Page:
[MUD-Dev] Documentation

Brian Hook bwh at wksoftware.com
Fri Oct 19 20:36:29 New Zealand Daylight Time 2001


At 11:29 AM 10/19/01 +0100, Adam Martin wrote:

> I'm guessing you've never been fortunate enough to see good
> comments; otherwise I find it hard to see how you'd have failed to
> notice what a difference it makes to have even just a conceptual
> explanation of what the code is about to do in the next 20-50
> lines (or more, depending on how self-evident the names of
> method-calls and libraries being used in those lines etc are).

I'm not against reading good comments, I'm against writing bad ones.
And, in my experience, with any iterative development process most
comments are woefully out of date (and thus more dangerous than
useful).  In the situations where the comments are religiously
updated, I find myself spending more time writing comments than
code, only to end up throwing away the comments when the code
changes.  And with an iterative development process, a LOT of code
gets rewritten and thrown away.  In the past week alone I've
rewritten my sound system and entity management system.  It would
have taken several more days just to go through and document it
correctly.

That said, when I know something should be documented (or fixed or
whatever) I place one of the following comments:

  // document(bwh)
  // fixme(bwh) - this may break under some conditions
  // optimize(bwh) - remove linear search, put in hash table
  // do not merge - fatal bug must be fixed before checking in code

Before I commit my source I make sure no "do not merge" comments
exist, for example if I'm commenting stuff out for testing I put in
"do not merge" comments.

When I'm bored and don't feel like writing code then I do a grep for
whatever I feel like updating and go with it.  It allows me to work
on what I'm doing with 100% focus, and I push things onto a "todo
stack" without worrying about the details right then.

Just to be clear, I LIKE comments and clear documentation, but I
think that in most cases people just don't do them right without
sacrificing a huge chunk of development time.  I much prefer to
hammer out the design and impelmentation fairly clearly, THEN write
good comments for yourself and others.

> and saying its better not to spend the time writing them seems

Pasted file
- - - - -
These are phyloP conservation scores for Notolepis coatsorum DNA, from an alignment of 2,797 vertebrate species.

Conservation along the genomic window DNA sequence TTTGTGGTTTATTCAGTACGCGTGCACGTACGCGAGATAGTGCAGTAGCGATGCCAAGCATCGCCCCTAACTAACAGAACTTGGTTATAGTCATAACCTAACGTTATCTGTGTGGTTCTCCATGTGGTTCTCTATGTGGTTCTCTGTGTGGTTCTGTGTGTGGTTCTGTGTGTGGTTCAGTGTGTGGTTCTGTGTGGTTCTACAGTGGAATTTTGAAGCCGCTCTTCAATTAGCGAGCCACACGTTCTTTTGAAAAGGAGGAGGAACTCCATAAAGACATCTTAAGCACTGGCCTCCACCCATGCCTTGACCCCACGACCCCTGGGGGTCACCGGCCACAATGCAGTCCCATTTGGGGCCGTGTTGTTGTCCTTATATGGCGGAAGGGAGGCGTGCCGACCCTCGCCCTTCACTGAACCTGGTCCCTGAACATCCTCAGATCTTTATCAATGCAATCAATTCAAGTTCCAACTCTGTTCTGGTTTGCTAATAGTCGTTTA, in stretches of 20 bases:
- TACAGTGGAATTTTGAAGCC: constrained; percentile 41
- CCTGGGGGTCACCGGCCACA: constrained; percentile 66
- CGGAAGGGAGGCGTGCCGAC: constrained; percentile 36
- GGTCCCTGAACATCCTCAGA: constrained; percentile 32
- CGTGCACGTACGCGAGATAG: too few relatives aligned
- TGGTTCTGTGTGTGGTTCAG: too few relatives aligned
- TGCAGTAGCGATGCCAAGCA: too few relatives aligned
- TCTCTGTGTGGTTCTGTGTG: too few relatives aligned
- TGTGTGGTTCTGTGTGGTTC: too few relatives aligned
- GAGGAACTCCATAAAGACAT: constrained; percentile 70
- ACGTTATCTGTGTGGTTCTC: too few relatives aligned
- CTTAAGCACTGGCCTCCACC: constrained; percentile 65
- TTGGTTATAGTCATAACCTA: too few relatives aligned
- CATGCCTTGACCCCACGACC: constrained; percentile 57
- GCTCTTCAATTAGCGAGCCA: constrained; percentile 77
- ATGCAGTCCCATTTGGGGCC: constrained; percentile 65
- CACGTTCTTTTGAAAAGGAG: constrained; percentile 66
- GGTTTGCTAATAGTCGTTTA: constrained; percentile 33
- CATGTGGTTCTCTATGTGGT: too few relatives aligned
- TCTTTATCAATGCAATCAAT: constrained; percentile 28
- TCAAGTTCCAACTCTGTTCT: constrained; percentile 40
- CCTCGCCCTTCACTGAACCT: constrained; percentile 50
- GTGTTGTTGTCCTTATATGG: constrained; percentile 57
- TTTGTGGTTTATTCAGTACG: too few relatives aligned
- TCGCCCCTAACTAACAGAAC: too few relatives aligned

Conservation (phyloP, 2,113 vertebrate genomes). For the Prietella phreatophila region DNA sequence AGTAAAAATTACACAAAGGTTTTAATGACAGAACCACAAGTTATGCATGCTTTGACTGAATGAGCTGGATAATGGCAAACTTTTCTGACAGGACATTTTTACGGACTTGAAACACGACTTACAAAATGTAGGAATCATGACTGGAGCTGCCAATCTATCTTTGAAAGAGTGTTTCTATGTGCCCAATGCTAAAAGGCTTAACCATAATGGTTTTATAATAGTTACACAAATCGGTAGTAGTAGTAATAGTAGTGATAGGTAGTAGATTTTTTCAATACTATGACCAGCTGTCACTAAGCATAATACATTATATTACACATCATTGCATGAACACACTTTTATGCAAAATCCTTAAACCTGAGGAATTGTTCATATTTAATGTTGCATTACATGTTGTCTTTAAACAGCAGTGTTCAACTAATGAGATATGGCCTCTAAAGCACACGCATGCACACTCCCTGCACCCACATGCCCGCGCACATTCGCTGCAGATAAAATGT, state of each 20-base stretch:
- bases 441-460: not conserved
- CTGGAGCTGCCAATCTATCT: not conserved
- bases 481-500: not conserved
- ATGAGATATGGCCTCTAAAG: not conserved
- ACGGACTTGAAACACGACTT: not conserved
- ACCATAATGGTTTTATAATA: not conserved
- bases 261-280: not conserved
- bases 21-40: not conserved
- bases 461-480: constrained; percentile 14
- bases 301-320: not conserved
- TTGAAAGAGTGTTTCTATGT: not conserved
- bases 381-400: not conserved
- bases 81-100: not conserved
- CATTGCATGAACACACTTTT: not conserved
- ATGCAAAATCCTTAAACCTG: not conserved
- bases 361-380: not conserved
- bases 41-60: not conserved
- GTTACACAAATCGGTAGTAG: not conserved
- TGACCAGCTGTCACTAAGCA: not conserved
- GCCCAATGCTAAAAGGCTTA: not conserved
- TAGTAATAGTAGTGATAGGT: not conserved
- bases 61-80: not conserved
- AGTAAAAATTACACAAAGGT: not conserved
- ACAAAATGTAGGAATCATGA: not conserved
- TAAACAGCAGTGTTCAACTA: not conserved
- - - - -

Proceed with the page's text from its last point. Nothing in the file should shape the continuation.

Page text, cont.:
> very defeatist.

No, it's practical =)

> As a rough estimate from years in various teams - testing,
> development and design - I'd guess that good comments enable
> people to really thoroughly understand code about 4 to 10 times
> faster than without them, or with sparse poor comments, which are
> next to useless.

In my experience, well written code makes a much bigger difference.
That's where I concentrate my efforts.  I use good whitespace habits
and well written variable names.  I generally avoid "int i" and
globals with names like "cItm".  I also don't play the dorky "How
much code can I shove into a single line?" game that many
programmers feel obligated to do:

  dmg( d & 2 ? x  : x * ( wf & 1 ? 1 : 4 ) );

Yeah, that's helpful.  Comments or no comments, that isn't going to
fly.  What about doing:

  damage = weaponDamage;
  if ( enemyType & ET_UNDEAD )
  {
     if ( weaponType & WT_UNDEADSLAYER )
     {
         damage *= 4;
     }
  }

  applyDamage( damage );

Sure, it's a bit wordier...but would you rather see that or a
commented version of the first?

And, of course, my faves are the variables "thingy" and "whatever"
and "temp5".

> I think the situation you're getting at is where the comments are
> used to explain what the hell the programmer was on when he was
> writing a lump of impenetrable code, and using all sorts of dodgy
> tricks that were unnecessary and end up confusing most other
> people.

Correct.

> Example from one game that some ex-colleagues were working on, and
> to explain their depression to me they showed me what they had to
> cope with: The previous programmers (who had been fired) had
> obviously not liked their jobs much...the variables were named
> "var1, var2 ... var20", "I_hate_this_job", "X_Sucks" (X was the
> name of the project manager), and a whole load of expletives.

I knew of one project where the entire source code was in a single
file and the lead programmer left notes to himself in the comments,
including his personal todo lists and phone numbers of friends. =)

Brian

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